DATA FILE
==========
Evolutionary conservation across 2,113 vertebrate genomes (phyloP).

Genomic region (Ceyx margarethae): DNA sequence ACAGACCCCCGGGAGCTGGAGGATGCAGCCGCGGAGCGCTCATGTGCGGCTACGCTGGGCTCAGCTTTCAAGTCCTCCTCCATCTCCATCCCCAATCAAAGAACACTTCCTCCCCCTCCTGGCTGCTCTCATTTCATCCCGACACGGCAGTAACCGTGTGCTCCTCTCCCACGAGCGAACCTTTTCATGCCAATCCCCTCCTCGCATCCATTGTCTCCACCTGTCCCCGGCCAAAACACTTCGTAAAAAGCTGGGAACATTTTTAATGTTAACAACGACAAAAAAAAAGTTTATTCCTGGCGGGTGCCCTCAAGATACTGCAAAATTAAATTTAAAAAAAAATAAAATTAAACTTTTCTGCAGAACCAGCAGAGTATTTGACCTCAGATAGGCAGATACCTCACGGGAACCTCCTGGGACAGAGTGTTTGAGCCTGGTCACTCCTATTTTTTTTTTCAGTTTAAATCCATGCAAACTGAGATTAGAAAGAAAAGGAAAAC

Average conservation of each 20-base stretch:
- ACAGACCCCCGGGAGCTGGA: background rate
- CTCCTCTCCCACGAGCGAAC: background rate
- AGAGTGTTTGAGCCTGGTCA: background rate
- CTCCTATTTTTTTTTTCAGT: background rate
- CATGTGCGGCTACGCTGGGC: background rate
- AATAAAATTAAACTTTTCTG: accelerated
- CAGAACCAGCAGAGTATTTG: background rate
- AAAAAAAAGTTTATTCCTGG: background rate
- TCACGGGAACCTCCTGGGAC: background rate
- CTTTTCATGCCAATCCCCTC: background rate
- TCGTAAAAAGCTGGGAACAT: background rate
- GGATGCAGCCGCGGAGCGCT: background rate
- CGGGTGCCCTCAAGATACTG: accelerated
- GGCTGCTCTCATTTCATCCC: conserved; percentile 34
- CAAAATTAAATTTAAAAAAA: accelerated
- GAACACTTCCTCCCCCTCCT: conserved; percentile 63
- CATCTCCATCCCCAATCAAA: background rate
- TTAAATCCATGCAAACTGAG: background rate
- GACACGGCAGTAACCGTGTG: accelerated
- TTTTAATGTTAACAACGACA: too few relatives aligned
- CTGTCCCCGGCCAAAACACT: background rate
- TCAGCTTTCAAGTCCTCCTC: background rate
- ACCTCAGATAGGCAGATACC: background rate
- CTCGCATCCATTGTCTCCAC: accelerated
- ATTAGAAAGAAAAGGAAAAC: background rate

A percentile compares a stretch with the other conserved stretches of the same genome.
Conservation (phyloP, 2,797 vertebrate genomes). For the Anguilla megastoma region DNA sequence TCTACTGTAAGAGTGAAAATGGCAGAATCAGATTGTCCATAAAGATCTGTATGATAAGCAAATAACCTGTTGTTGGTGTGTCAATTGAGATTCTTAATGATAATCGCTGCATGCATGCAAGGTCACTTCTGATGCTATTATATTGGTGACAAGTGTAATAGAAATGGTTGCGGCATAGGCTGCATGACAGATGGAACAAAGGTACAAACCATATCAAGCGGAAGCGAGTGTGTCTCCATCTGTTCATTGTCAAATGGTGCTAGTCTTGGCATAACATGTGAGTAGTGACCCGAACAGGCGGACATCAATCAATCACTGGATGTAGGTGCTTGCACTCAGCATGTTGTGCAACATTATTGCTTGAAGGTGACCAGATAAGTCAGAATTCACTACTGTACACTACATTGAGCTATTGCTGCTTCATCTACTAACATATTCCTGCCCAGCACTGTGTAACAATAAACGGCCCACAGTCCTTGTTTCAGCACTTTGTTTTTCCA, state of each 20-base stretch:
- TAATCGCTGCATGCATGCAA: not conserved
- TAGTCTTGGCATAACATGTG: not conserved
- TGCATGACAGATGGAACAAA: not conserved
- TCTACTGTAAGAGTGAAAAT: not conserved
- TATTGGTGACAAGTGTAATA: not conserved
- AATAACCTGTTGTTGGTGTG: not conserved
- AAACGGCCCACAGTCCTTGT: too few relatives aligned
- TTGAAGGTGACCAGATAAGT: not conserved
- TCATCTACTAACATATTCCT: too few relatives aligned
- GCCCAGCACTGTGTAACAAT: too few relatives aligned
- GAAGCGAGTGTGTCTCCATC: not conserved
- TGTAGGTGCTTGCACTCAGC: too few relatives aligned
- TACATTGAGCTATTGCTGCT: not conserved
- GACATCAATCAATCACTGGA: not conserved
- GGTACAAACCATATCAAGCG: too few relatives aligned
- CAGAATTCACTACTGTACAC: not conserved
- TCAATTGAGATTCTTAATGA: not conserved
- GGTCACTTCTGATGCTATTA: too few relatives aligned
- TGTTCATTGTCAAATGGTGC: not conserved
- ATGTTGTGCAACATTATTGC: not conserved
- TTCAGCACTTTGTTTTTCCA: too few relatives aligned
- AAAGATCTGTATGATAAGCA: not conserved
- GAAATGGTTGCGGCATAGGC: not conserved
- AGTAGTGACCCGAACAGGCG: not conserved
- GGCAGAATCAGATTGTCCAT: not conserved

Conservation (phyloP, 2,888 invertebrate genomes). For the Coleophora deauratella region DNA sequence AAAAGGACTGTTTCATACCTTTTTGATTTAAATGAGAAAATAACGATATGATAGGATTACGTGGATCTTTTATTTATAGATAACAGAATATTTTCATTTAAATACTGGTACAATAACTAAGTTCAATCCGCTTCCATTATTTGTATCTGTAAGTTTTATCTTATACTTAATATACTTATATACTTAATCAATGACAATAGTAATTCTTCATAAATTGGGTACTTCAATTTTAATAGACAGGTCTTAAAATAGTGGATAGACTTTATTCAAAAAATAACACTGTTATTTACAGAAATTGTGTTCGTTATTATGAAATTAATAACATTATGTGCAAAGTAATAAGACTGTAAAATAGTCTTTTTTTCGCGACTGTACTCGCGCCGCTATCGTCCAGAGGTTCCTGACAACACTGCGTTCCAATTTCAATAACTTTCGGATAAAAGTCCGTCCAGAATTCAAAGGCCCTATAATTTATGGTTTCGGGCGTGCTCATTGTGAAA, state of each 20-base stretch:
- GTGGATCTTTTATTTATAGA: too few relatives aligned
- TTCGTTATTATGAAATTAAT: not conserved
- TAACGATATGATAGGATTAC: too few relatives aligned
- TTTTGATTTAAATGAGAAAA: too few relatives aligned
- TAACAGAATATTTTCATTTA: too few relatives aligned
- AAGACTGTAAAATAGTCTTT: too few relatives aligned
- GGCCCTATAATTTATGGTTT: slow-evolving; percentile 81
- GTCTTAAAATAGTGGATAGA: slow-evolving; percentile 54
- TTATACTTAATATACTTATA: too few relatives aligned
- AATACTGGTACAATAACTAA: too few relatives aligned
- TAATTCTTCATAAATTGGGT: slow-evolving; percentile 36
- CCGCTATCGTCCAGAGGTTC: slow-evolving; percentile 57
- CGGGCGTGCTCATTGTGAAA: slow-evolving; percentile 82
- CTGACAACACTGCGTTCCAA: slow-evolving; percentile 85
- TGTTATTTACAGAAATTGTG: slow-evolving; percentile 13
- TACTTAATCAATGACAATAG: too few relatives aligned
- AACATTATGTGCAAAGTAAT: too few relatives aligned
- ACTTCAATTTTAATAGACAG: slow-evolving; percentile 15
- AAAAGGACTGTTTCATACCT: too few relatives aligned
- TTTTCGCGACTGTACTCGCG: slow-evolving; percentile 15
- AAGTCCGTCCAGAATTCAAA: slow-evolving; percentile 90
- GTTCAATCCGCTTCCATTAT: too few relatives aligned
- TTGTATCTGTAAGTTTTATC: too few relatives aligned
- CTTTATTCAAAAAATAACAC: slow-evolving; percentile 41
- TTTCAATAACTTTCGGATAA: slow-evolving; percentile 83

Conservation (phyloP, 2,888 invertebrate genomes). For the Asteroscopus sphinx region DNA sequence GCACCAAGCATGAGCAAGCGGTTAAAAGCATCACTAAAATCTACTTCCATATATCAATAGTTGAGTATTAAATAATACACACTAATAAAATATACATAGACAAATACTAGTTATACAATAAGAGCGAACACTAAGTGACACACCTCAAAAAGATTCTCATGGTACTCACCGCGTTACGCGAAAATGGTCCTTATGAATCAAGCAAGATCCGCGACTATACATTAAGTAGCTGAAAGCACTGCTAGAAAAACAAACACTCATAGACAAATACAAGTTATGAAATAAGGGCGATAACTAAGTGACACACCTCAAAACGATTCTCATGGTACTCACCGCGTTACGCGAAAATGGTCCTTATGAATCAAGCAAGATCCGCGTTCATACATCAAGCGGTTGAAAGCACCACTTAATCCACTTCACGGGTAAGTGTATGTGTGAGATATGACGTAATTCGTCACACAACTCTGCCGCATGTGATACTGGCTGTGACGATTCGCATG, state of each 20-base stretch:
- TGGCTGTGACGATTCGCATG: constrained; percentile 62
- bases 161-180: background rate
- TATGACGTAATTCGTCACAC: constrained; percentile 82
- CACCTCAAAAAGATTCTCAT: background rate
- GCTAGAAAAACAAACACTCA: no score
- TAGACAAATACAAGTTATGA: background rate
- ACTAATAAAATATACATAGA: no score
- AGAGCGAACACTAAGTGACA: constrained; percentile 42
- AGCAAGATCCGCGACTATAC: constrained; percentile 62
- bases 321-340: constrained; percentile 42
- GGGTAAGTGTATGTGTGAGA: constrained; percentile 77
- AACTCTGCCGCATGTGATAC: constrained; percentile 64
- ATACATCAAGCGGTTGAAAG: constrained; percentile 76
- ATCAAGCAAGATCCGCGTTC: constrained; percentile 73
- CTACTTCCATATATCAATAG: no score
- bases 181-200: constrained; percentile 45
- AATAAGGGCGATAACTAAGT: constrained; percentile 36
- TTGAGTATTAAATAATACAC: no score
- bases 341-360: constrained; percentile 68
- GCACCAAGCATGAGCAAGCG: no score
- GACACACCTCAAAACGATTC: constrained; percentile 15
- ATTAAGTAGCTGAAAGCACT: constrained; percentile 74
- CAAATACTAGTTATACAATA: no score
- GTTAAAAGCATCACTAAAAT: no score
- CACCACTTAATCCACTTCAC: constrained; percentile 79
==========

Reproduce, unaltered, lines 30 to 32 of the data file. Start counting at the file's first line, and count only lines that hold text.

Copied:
Conservation (phyloP, 2,797 vertebrate genomes). For the Anguilla megastoma region DNA sequence TCTACTGTAAGAGTGAAAATGGCAGAATCAGATTGTCCATAAAGATCTGTATGATAAGCAAATAACCTGTTGTTGGTGTGTCAATTGAGATTCTTAATGATAATCGCTGCATGCATGCAAGGTCACTTCTGATGCTATTATATTGGTGACAAGTGTAATAGAAATGGTTGCGGCATAGGCTGCATGACAGATGGAACAAAGGTACAAACCATATCAAGCGGAAGCGAGTGTGTCTCCATCTGTTCATTGTCAAATGGTGCTAGTCTTGGCATAACATGTGAGTAGTGACCCGAACAGGCGGACATCAATCAATCACTGGATGTAGGTGCTTGCACTCAGCATGTTGTGCAACATTATTGCTTGAAGGTGACCAGATAAGTCAGAATTCACTACTGTACACTACATTGAGCTATTGCTGCTTCATCTACTAACATATTCCTGCCCAGCACTGTGTAACAATAAACGGCCCACAGTCCTTGTTTCAGCACTTTGTTTTTCCA, state of each 20-base stretch:
- TAATCGCTGCATGCATGCAA: not conserved
- TAGTCTTGGCATAACATGTG: not conserved